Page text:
A federal judge has issued a ruling in a defamation case brought against The New York Times by former Alaska governor and 2008 GOP vice presidential candidate Sarah Palin.
Though the jury is still deliberating, U.S. District Judge Jed S. Rakoff has already determined that that her legal team did not meet the standard of defamation set forth by the law.
Palin filed suit against the Times after it falsely suggested in a 2017 editorial that an ad circulated by Palin’s political-action committee triggered a mass shooting near Tucson, Arizona, in January 2011 that left six people dead and 13 wounded, the latter including then-U.S. Rep. Gabby Gifford, a Democrat.
“On the day of the editorial, a gunman had opened fire at a baseball field where GOP congressmen were practicing; Congressman Steve Scalise was seriously wounded and others were injured,” the Daily Wire reported.
The Times recalled on Monday, “The headline was ‘America’s Lethal Politics,’ and the editorial asked whether the Virginia shooting was evidence of how vicious American politics had become.”
“The paper’s editorial cited a ‘targets’ website created by Ms. Palin for the 2010 midterm elections that featured crosshairs over Democratic House districts, including Ms. Gifford’s. ‘The link to political incitement was clear,’ states a later-deleted line from the piece,” The Wall Street Journal reported at the time Palin filed her suit.
The judge noted on Monday, “This is an example of very unfortunate editorializing on the part of The Times,” but added, “my job is to apply the law. … The law sets a very high standard for actual malice, and in this case the court finds that that standard has not been met,” The Washington Post reported.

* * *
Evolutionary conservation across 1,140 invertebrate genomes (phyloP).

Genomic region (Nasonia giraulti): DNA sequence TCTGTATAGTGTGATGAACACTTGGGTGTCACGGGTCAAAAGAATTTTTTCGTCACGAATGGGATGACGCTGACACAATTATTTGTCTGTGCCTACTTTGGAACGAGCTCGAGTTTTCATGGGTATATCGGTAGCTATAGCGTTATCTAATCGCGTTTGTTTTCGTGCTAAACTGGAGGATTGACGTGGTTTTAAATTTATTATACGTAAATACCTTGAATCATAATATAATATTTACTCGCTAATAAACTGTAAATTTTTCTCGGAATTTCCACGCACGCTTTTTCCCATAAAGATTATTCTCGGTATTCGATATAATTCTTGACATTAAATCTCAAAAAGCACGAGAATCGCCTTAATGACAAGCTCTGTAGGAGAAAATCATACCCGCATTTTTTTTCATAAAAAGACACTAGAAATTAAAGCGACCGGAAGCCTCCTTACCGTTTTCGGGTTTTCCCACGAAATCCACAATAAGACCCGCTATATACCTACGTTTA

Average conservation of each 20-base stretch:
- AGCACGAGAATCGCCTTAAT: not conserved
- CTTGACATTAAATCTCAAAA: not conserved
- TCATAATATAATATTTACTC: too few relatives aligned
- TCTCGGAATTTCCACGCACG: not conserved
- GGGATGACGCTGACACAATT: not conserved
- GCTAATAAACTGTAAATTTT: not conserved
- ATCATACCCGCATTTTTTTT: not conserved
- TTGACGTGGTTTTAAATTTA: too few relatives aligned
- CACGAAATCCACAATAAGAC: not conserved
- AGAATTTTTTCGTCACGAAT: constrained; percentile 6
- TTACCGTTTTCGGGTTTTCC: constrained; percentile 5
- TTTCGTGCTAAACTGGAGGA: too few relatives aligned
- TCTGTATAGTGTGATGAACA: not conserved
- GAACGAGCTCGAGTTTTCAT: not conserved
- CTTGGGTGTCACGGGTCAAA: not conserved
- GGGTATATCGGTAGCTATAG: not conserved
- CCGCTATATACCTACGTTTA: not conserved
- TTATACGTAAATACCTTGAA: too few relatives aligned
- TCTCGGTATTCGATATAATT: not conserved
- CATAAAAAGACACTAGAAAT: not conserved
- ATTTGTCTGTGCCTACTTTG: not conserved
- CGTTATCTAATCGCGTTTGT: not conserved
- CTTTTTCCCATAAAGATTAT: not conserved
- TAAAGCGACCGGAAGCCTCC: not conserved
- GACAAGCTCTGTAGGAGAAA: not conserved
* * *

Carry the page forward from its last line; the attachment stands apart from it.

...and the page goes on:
Also also said he’ll continue to let the jury deliberate to a conclusion, though it would be dismissed, adding that Palin would likely appeal his decision, adding that an appeals court “would greatly benefit from knowing how the jury would decide” the case.
The Wall Street Journal noted on Friday:
Palin lawyer Kenneth Turkel urged a federal jury in Manhattan to hold the Times accountable in a case that he said boiled down to a simple rule: “Don’t say false things.” Mr. Turkel argued the Times and its then-opinion editor had doggedly advanced a narrative that “demonized the right wing,” part of what he alleged was a pattern at the newspaper.
“All they had to do was dislike her a little less and we’re not sitting here today,” Palin’s attorney continued.
Representing the Times, David Axelrod said that the paper realized its mistake and quickly corrected it the following day.
But Turkel said the correction did not mention Palin personally or how the mistake happened, which he said was “indicative of an arrogance and a sense of power that is uncontrolled, for which Governor Palin’s only remedy is to use our system here, the judicial system,” The Washington Post noted.